Sunday, June 27, 2021

How did galaxies form?

While observational tests on the details of cosmology proceed apace, astronomers are focusing on the mechanics of how matter came together in the early universe.

The fundamental question is: Did galaxies, stars, or black holes come first? The infant universe was a relatively uniform sea of several-thousand-degree gas and dark matter — the unseen, mysterious, and predominant form of matter that is indirectly known to exist because of its gravitational influence. But how galaxies, stars, and black holes came together is the key to understanding the puzzle of the early universe.

Based on cosmic microwave background data, astronomers think matter coalesced when the universe cooled and became “transparent” 380,000 years after the Big Bang. And according to recent studies, structures like stars and galaxies formed as early as 200 million years after the Big Bang. But exactly how matter clumped is open to future research.


Deciphering galaxy formation goes back to Walter Baade, who studied stars in galaxies and tried to interpret how the galaxies formed. One of the premier researchers at California’s Mount Wilson Observatory in the 1950s, Baade discovered a group of stars around the Milky Way with few metals (elements heavier than hydrogen and helium). These stars are ancient, probably 13 billion years old. Metals thrown out into interstellar space by supernovae and other processes were eventually incorporated into a younger generation of stars in our galaxy.

Baade’s discovery led to a model of galaxy formation in the 1960s nicknamed ELS, after Olin Eggen, Donald Lynden-Bell, and Allan Sandage. The ELS model says galaxies collapsed as single objects out of gas clouds. As the gas fell in by gravity, it first formed a spherical halo. As more gas coalesced, it began spinning and was enriched with metals, creating galactic disks.

A different idea proposed around the turn of the century is the merger theory. It could have been hatched on Wall Street when the merger buzz was about AOL with Time-Warner and Exxon with Mobil. But those mergers are minuscule when compared to the unions of protogalaxies — blobs of starless, gravitationally bound gas that formed galaxies in the early universe — and galaxies of various sizes that merged together later on.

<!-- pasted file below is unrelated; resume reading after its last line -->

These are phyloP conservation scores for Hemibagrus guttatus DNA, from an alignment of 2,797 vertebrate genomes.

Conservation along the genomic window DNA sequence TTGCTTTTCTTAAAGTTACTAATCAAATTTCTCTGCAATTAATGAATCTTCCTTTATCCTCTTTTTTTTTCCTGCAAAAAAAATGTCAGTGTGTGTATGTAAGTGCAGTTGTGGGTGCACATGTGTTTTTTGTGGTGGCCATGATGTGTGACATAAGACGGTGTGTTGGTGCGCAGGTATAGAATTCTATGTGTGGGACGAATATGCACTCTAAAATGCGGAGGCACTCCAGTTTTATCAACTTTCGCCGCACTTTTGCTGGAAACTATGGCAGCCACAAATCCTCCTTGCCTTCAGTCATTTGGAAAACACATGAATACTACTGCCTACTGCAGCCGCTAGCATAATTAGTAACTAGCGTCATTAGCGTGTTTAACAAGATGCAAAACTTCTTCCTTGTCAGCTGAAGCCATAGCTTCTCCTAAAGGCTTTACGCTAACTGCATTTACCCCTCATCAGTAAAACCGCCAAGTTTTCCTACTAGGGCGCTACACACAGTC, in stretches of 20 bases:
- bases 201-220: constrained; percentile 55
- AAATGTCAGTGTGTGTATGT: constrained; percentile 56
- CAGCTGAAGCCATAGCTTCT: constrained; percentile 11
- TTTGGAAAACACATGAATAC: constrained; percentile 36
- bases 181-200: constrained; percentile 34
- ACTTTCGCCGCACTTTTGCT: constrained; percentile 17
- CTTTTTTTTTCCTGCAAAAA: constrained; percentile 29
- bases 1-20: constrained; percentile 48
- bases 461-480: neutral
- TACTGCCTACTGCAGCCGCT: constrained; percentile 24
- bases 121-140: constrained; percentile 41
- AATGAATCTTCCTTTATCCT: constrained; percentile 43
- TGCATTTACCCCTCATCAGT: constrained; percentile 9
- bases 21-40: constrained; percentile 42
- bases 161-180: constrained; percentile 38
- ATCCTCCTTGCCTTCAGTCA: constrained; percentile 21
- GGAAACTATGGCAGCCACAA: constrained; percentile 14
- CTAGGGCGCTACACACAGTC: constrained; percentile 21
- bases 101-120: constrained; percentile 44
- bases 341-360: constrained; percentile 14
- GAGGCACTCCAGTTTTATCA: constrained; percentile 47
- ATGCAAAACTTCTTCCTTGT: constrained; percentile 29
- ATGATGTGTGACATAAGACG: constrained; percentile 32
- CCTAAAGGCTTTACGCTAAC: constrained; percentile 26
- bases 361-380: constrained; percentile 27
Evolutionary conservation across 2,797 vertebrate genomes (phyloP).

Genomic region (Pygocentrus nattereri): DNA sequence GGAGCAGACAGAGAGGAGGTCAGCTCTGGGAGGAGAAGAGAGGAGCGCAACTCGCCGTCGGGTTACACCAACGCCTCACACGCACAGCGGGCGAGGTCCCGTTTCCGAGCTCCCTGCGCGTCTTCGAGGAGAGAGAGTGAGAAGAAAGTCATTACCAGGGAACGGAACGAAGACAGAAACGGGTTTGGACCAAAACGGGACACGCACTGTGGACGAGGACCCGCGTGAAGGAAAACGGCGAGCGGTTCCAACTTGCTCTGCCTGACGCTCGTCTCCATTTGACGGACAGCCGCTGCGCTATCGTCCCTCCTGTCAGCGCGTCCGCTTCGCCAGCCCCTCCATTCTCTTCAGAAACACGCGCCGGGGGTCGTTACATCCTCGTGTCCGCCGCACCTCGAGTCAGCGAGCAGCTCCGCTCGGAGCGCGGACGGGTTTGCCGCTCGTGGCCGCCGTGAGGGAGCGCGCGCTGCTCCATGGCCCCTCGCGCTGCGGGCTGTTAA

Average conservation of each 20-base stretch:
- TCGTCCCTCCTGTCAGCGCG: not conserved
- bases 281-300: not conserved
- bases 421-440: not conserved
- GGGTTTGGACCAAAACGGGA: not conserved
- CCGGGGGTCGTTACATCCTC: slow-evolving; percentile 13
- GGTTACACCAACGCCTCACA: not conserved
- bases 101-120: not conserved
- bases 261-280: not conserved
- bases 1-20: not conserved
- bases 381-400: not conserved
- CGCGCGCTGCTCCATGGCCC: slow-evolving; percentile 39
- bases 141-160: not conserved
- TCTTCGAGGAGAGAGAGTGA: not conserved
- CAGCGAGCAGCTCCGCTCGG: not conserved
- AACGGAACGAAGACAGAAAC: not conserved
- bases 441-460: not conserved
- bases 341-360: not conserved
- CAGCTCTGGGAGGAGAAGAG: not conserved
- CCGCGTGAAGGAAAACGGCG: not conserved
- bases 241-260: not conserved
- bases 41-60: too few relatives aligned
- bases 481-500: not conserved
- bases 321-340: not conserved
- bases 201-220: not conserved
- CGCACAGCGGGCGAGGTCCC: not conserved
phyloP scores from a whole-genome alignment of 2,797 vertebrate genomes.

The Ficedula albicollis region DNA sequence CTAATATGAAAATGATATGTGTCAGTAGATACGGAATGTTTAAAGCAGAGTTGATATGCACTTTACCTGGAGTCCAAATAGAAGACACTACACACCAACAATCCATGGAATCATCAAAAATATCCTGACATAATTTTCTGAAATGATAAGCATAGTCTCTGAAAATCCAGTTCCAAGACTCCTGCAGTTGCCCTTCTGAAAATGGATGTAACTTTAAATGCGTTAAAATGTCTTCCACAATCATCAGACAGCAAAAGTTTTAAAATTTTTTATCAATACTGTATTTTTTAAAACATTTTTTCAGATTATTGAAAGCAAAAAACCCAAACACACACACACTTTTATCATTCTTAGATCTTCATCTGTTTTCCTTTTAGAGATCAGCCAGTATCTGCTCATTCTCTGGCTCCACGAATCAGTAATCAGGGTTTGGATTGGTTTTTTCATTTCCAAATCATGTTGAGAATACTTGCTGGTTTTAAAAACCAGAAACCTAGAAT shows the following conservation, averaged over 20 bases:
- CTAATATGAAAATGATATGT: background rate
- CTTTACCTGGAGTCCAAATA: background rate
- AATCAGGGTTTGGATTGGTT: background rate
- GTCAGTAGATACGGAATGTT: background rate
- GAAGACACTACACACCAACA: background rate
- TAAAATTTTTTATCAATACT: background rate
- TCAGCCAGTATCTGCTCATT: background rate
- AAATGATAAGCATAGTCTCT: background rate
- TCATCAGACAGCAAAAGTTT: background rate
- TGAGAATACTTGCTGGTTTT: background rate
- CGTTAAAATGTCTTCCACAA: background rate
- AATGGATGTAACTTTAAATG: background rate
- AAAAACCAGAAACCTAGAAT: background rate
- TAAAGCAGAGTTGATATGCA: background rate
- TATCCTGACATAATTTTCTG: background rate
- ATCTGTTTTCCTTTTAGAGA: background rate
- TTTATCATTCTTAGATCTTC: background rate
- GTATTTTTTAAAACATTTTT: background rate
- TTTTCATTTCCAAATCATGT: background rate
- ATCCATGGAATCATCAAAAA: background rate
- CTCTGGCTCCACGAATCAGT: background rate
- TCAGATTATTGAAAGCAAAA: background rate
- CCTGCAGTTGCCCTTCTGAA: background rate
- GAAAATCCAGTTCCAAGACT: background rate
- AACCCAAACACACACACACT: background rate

Indeed, over the years it has become increasingly clear that many galaxies, perhaps the vast majority, formed when small gas clouds came together, merging into larger and larger structures as time went on. This process is called the bottom-up path to galaxy formation.

We don’t really know which is the dominant path yet,” says John S. Gallagher III, an emeritus professor at the University of Wisconsin-Madison. “There’s a strong theoretical prejudice to make small things and have them grow bigger by having gas fall into them or capturing their neighbors. But astronomers haven’t yet proven that this is the main way it happens.”

However, astronomers have accumulated decades’ worth of circumstantial evidence that points to mergers being the primary path to forming galaxies.

Multiple “deep field” images by Hubble show distant galaxies and reveal numerous blob-like objects that appear to be protogalaxies. These are likely the fragments that clung together to form the larger “normal” galaxies we see around us. Many galaxy experts now believe the Milky Way may have formed from the mergers of 100 or more small galaxies over time.


The question of whether galaxies came together as gas and then commenced forming stars or whether stars formed from little pockets of gas and then aggregated into galaxies is unclear. A third possibility is that black holes formed initially as dense pockets of matter. They then swept up material around themselves, and galaxies formed from the surrounding gas that didn’t get sucked in by the black holes.


Just four decades ago, astronomers thought black holes — regions of intense gravity from which no matter or light can escape — were mathematical oddities. But now astronomers armed with large telescopes infer their presence in the centers of most large- and medium-sized galaxies. They are the driving engines of quasars, which are highly energetic objects seen in the most distant galaxies. Astronomers are now close to a consensus that supermassive black holes inhabit the cores of most galaxies, but perhaps not the small ones. 

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